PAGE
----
The above story is based on materials provided by North Carolina State University. Note: Materials may be edited for content and length.


Cite This Page:

North Carolina State University. "New software spots, isolates cyber-attacks to protect networked control systems." ScienceDaily. ScienceDaily, 14 May 2013. <www.sciencedaily.com/releases/2013/05/130514112900.htm>.
North Carolina State University. (2013, May 14). New software spots, isolates cyber-attacks to protect networked control systems. ScienceDaily. Retrieved July 23, 2014 from www.sciencedaily.com/releases/2013/05/130514112900.htm
North Carolina State University. "New software spots, isolates cyber-attacks to protect networked control systems." ScienceDaily. www.sciencedaily.com/releases/2013/05/130514112900.htm (accessed July 23, 2014).

Share This




More Computers & Math News

Wednesday, July 23, 2014

Featured Research

from universities, journals, and other organizations


Featured Videos

from AP, Reuters, AFP, and other news services

Google Plans To Speed Up Web Pages With New Image Format

Google Plans To Speed Up Web Pages With New Image Format

Newsy (July 21, 2014) Google is using compressed images in WebP format to help boost page loading times. The files are 25-to-34 percent smaller than PNGs and JPEGs. Video provided by Newsy
Powered by NewsLook.com
Uruguayan Creates Chess Game for Multiple Opponents

Uruguayan Creates Chess Game for Multiple Opponents

AFP (July 19, 2014) It no longer takes two to play chess – or at least according to a new version of the game invented by Uruguayan Gabriel Baldi, where up to four opponents can play. Duration: 00:31 Video provided by AFP
Powered by NewsLook.com
Clock Ticks Down on Internet Speed Debate

Clock Ticks Down on Internet Speed Debate

Reuters - US Online Video (July 18, 2014) The FCC received more than 800,000 comments on whether and how internet speeds should be regulated, even crashing its system. Lily Jamali reports. Video provided by Reuters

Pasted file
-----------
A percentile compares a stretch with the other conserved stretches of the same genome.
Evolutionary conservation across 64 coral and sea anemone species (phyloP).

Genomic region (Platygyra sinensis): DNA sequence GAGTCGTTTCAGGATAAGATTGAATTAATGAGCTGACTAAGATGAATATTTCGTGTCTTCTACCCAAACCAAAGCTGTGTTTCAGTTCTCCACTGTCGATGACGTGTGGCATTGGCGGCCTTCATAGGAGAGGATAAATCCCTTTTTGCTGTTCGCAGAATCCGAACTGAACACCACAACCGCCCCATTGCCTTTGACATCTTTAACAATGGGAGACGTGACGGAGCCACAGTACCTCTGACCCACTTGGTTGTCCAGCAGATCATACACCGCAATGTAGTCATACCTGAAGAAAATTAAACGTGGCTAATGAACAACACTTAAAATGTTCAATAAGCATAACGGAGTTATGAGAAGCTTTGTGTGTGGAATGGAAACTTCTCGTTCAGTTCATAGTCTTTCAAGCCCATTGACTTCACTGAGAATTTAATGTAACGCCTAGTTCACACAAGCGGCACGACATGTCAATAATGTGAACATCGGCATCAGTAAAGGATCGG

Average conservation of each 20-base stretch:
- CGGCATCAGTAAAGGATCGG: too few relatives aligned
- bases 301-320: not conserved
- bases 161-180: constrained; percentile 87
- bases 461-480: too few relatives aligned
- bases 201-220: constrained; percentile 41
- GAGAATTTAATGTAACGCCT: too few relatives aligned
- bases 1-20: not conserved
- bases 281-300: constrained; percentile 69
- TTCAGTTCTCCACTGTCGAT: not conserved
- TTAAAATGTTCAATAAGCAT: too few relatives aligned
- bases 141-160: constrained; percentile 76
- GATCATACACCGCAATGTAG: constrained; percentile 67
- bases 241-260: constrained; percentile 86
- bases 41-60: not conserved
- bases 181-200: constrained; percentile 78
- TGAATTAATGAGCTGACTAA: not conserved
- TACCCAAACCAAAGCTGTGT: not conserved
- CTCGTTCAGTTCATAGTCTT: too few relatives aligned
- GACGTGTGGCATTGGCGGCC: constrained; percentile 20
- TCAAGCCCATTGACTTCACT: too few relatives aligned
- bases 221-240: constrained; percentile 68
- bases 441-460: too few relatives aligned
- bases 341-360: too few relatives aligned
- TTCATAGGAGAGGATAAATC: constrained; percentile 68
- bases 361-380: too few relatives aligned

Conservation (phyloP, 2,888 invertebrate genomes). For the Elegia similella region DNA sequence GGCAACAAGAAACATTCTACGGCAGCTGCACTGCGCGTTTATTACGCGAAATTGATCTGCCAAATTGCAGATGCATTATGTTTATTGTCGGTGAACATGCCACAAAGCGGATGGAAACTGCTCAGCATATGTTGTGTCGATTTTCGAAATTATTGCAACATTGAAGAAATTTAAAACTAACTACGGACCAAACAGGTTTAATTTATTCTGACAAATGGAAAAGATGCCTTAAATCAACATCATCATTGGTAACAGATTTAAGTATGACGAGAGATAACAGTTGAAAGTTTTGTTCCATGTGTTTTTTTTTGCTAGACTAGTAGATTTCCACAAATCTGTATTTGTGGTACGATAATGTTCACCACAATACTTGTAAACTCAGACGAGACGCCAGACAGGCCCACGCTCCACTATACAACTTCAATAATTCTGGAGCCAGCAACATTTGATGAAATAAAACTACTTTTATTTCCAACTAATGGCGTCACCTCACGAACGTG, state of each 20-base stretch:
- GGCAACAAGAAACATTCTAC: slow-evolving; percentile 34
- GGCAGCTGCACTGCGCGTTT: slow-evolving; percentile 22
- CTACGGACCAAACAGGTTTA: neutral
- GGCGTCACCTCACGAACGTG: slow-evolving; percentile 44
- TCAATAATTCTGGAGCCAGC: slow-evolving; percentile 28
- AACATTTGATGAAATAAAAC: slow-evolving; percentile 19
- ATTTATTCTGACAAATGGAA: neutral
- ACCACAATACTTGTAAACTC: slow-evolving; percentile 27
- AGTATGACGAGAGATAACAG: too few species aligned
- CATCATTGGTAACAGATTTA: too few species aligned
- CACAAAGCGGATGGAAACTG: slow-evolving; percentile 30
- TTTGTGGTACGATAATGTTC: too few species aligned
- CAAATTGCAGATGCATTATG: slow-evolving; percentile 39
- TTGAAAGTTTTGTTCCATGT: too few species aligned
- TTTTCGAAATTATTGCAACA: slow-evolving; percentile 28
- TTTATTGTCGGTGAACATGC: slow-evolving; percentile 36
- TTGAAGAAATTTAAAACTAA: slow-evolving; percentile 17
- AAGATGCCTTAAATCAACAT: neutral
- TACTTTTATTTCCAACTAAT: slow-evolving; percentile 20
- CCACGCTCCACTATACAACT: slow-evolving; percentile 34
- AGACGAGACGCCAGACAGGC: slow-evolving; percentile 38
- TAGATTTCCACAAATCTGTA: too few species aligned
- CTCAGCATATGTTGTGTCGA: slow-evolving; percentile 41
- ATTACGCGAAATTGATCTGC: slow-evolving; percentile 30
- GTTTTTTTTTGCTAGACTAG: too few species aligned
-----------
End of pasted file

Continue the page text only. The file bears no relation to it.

Powered by NewsLook.com
Google Won't Call Games With In-App Add-Ons Free, Apple Will

Google Won't Call Games With In-App Add-Ons Free, Apple Will

Newsy (July 18, 2014) The European Commission asked Google and Apple not to label apps "free" if they include in-app purchases. Google has complied; Apple has resisted. Video provided by Newsy
Powered by NewsLook.com

Search ScienceDaily

Number of stories in archives: 140,361

Find with keyword(s):
Enter a keyword or phrase to search ScienceDaily for related topics and research stories.

Save/Print:
Share:

Breaking News:
from the past week

In Other News

... from NewsDaily.com

Science News

Health News

Environment News

Technology News



Save/Print:
Share:

Free Subscriptions


Get the latest science news with ScienceDaily's free email newsletters, updated daily and weekly. Or view hourly updated newsfeeds in your RSS reader:

Get Social & Mobile


Keep up to date with the latest news from ScienceDaily via social networks and mobile apps:

Have Feedback?


Tell us what you think of ScienceDaily -- we welcome both positive and negative comments. Have any problems using the site? Questions?
Mobile: iPhone Android Web
Follow: Facebook Twitter Google+
Subscribe: RSS Feeds Email Newsletters
Latest Headlines Health & Medicine Mind & Brain Space & Time Matter & Energy Computers & Math Plants & Animals Earth & Climate Fossils & Ruins